Legal pitfalls outlined for council parks teams

Pushing for parks to be made a statutory service may have unintended consequences, a senior lawyer who advises local authorities has warned.

Kate Webster, director of Leeds-based practice Walker Morris, said councils are unable to trade on statutory services but can only charge fees to cover costs or enhance the service, as she gave a legal overview of the issues around using parks as a money-raising resource at the Association for Public Service Excellence (APSE) Parks & Open Spaces Seminar at London's City Hall on 23 September.

She outlined a series of legal pitfalls local authorities should be aware of when considering revenue-raising from the parks and green spaces under their control. She advised starting with a rigorous review to ascertain what type of trading entity a project would best suit and getting "a chunk of legal advice" on a number of specialist practice areas. If you have to fail, she said, "fail early and fail small".

To trade, authorities must set up a separate company or partnership with another organisation. When dealing with EU procurement "you've got to get used to a new way of thinking and be careful you don't get on the wrong side of it". Another issue is competition law. "Because most authorities haven't operated in this way before, they don't grasp the nuances of competition law," she said.

Webster also advised a full and thorough review of the provenance of green spaces, which were often bequeathed under trust or have other centuries-old legal conditions. Authorities may also need to spend time engaging with the Charity Commission to get their business plan approved. If a park has charitable status there are issues with keeping any income from it, even though a council has been paying for its maintenance from its own budget for years.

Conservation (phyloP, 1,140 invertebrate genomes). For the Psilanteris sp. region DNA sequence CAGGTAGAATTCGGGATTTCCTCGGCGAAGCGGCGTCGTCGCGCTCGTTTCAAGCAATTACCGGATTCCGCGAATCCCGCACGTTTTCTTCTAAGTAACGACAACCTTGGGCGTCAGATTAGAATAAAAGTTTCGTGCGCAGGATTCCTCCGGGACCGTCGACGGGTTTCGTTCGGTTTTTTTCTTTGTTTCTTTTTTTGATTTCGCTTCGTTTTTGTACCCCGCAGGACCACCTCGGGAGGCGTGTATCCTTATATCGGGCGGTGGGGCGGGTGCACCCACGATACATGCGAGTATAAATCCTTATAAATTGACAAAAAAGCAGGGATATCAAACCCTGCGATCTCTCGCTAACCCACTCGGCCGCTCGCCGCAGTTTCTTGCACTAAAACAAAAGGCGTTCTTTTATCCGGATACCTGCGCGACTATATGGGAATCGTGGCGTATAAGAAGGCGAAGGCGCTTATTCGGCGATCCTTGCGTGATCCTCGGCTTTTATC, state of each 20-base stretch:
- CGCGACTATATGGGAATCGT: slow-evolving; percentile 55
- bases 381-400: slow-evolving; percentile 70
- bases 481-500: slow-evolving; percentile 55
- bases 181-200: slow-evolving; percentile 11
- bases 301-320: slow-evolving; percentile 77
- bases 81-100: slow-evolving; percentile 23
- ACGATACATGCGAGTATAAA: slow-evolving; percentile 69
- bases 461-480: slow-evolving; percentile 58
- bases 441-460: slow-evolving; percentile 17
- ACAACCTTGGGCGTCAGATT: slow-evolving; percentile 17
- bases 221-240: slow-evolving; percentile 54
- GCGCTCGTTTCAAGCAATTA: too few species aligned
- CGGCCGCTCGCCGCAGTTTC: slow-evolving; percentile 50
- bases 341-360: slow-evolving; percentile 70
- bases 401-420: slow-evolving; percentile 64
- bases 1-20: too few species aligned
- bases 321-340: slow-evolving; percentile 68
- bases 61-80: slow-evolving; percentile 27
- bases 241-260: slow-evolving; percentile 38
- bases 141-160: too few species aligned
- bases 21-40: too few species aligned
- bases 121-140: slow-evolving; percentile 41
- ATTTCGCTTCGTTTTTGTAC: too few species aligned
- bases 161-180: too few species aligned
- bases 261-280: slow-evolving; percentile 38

"I find parks absolutely fascinating because they are just really tricky," said Webster. "They look simple but you dig underneath them for a legal point of view and it's a Pandora's box."

So far 272,014 people have signed an online petition by campaign group 38 Degrees calling on the Government "to make protecting parks a legal requirement to make sure they're properly looked after and kept free for everyone to use". The petition urges the Commons Communities & Local Government Committee, currently running an inquiry into parks, to "make the strongest recommendations" to make parks a statutory duty.

A recent survey by anti-privatisation pressure group We Own It found that 75 per cent of respondents believe parks should be a statutory duty for local authorities. The sample size was small (1,013 adults) but weighted to be as representative as possible of the population.


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